Centre for Sustainable Livelihoods - Doctoral Theses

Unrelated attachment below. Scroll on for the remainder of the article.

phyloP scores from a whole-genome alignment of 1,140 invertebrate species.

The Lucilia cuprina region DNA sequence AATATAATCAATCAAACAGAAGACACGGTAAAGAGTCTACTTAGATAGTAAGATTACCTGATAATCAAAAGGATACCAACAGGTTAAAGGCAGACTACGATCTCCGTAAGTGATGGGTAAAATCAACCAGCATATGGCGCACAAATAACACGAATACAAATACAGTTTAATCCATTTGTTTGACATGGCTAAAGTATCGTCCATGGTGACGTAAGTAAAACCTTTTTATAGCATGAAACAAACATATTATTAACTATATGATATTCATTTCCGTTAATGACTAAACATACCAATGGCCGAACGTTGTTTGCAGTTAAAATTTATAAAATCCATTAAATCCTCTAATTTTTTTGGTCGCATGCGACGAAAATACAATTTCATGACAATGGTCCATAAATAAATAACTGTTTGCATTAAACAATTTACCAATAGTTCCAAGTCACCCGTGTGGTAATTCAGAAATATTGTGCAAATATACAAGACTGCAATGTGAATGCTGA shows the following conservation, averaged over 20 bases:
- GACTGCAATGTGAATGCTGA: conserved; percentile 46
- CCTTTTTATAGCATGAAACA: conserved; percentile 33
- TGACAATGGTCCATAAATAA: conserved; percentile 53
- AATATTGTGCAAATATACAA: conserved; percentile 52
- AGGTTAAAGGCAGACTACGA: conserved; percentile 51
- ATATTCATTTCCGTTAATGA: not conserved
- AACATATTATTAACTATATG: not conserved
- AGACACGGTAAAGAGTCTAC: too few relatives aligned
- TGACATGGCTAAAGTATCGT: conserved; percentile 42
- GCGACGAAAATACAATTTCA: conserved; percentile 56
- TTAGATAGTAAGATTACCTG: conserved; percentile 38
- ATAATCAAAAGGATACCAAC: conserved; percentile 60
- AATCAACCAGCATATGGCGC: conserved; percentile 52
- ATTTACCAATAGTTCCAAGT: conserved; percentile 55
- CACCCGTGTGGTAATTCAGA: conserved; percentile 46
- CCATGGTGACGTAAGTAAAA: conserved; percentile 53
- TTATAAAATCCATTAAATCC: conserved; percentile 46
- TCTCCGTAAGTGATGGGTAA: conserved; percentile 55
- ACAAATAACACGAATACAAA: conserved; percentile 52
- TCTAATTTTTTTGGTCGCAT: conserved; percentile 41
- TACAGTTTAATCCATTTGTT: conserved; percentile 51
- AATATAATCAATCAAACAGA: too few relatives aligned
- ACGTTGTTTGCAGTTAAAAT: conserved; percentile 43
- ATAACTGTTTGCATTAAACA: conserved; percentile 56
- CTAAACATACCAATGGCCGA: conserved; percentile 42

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- ItemIntegrating small/medium-scale producers into the cassava food value chain in Nigeria(University College Cork, 2018) Donkor, Emmanuel; Onakuse, Stephen; Bogue, Joseph; de los Ríos Carmenado, Ignacio; Erasmus+The issues of food insecurity, poverty and high-income inequality in developing countries pose a threat to global economic development. In developing countries, smallholder producers account for the highest proportion of food supply. However, the producers are the most vulnerable actors in the agrifood value chain, especially in the cassava food value chain in Nigeria. The cassava food value chain provides different business opportunities for the different actors: producers, processors and traders of processed cassava products. Nonetheless, smallholder producers are not effectively integrated into the cassava food value chain. The problem of integration limits producers' ability to benefit from premium prices emerging from the high-value market in the agri-food industry in Nigeria. The main objective of the study was to analyse the determinants of effective integration of small- and medium-scale producers into the cassava food value chain to improve their incomes in Nigeria. A mixed methods research approach that comprised quantitative and qualitative methods was used to generate primary datasets to achieve the set research objectives. The datasets were collected using structured questionnaires, focus group interviews and semi-structured interviews. The study sampled 621 value chain actors, which consisted of 400 cassava producers, 120 gari processors, 100 traders and 1 extension officer. Econometric approaches such as the Gini Coefficient, a Multinomial Logit Model, a Multivariate Linear Regression, a Probit Model and a Tobit Model were used to analyse the quantitative datasets whereas the qualitative datasets were analysed with the thematic analysis. The finding showed that there was high-income inequality among the actors in the cassava food value chain, especially with traders. This high inequality tended to be minimised by increasing cassava producers’ incomes in the food value chain. The selection of better marketing channels and participation in value-adding activities were the key determinants of integrating the producers into the food value chain. Producers’ choices of marketing channels were mainly influenced by a varying set of factors such as human capital, location, institutional and transactional factors. In addition, human capital, institutional and transactional factors were the key determinants of producers' participation in value-adding activities. The study concludes that besides raising producers’ income and narrowing the income gap, the effective integration of cassava producers into the agri-food value chain could contribute to reducing poverty, enhancing food security and strengthening the rural economy.